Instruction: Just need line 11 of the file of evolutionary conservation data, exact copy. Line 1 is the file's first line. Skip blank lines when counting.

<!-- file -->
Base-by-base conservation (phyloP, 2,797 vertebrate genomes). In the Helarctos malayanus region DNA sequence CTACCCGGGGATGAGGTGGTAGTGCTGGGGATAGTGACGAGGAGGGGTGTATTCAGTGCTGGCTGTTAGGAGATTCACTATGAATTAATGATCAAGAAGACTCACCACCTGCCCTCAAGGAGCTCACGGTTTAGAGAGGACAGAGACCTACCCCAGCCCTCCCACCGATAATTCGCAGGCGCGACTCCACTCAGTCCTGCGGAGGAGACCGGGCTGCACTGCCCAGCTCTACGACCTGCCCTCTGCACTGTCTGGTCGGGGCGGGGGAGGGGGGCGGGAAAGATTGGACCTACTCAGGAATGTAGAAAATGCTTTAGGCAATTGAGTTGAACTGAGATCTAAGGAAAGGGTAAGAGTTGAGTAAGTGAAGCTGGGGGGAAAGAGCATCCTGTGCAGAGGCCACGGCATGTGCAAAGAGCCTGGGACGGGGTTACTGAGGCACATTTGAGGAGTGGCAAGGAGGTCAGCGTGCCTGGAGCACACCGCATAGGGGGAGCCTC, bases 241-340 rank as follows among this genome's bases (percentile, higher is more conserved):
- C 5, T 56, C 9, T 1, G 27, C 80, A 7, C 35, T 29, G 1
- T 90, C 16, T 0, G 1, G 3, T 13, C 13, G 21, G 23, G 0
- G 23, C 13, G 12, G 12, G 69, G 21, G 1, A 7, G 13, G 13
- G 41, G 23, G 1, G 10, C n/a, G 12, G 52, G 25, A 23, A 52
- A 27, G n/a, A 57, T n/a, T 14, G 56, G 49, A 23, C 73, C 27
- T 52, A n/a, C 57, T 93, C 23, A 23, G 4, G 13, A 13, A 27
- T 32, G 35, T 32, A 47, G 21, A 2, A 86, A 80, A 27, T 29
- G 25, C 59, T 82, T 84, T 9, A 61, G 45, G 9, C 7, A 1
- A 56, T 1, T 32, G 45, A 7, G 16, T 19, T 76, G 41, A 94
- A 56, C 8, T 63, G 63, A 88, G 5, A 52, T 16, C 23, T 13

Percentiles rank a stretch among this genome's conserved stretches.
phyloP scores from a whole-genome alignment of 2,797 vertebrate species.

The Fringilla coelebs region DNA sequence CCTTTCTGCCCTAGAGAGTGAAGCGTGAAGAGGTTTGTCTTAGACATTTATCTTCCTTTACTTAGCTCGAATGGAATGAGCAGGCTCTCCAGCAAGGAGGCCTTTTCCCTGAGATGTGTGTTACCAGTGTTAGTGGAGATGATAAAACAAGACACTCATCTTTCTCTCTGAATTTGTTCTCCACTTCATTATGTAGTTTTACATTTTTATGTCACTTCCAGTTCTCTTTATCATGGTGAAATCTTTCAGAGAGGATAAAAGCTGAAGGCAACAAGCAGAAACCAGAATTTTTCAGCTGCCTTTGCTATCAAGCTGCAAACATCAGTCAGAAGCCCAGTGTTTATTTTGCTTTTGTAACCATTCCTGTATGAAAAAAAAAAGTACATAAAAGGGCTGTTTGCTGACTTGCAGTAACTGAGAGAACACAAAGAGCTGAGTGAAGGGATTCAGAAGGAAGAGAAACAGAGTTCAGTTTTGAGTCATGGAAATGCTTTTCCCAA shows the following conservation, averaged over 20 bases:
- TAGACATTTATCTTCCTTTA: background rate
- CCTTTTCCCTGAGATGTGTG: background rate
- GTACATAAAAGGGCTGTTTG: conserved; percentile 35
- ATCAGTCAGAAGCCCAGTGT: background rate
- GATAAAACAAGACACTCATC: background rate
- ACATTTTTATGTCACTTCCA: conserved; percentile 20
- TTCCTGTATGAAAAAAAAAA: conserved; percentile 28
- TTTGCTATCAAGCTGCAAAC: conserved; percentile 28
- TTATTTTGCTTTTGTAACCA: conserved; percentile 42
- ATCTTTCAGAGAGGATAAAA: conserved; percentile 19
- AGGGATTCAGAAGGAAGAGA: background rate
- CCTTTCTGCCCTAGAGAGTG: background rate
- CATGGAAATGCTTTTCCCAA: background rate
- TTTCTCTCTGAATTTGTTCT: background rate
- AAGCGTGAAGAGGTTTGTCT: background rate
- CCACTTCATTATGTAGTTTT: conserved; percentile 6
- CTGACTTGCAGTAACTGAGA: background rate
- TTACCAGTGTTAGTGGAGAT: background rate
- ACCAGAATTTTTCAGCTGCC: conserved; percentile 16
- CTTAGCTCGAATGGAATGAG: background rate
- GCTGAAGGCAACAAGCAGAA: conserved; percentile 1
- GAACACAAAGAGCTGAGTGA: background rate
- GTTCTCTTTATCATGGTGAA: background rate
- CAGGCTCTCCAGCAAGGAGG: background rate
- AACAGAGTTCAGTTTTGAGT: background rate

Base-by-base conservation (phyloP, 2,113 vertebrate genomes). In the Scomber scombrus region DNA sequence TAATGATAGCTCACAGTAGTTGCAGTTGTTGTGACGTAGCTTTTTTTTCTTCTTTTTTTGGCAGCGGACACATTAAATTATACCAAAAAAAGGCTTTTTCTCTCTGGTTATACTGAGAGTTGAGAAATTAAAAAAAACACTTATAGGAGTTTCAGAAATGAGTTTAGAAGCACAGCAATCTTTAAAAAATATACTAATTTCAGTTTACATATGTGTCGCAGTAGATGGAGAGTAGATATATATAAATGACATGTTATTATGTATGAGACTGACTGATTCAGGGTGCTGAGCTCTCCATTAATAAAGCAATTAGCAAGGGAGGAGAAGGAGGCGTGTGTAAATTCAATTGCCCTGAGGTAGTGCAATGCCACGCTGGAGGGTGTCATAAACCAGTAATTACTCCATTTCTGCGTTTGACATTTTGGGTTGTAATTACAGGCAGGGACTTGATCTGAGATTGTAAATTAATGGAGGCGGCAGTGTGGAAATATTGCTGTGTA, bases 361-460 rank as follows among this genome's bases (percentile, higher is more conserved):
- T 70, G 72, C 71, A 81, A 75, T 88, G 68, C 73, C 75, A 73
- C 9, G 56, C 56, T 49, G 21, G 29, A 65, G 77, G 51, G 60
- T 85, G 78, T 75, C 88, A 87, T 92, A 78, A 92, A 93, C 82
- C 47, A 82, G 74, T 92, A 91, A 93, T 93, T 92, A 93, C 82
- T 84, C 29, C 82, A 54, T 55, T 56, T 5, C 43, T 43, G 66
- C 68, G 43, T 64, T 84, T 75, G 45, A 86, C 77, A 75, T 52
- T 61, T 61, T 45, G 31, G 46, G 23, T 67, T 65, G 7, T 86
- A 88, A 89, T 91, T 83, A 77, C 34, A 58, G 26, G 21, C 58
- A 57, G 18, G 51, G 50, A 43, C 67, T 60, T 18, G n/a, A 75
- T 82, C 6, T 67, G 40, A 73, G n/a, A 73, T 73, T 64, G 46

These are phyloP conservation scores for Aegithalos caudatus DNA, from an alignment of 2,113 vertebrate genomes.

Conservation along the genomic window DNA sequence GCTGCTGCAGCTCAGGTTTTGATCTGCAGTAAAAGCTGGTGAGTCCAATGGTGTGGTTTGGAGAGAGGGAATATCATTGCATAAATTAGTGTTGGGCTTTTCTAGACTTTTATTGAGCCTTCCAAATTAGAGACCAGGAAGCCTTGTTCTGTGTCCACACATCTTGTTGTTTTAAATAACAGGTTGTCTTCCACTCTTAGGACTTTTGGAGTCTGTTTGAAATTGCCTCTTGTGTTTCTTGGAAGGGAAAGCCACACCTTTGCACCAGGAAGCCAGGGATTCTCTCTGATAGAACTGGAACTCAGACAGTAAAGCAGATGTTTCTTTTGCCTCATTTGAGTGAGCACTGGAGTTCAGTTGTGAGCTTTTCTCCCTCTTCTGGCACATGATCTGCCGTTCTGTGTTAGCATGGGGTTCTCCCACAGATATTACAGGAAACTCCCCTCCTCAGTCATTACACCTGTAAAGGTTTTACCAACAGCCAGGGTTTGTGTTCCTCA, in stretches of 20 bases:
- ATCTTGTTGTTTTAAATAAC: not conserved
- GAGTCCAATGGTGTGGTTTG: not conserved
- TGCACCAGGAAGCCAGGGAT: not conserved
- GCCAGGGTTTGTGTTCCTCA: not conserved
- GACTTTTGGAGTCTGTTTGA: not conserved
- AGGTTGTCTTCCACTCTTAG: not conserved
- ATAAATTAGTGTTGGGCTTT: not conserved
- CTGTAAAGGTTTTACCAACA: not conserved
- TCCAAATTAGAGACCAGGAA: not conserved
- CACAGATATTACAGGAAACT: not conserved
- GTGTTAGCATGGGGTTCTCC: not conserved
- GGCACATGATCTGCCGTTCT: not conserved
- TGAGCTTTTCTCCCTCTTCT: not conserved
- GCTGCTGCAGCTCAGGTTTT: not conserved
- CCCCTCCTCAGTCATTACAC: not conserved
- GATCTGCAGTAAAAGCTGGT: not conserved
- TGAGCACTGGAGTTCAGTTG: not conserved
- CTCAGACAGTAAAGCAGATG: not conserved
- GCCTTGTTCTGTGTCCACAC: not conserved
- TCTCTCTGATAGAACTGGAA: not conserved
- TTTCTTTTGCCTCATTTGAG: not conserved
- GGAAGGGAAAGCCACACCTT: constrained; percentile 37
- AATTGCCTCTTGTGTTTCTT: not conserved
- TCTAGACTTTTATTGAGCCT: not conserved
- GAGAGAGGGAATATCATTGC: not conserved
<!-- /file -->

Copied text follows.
- A 56, C 8, T 63, G 63, A 88, G 5, A 52, T 16, C 23, T 13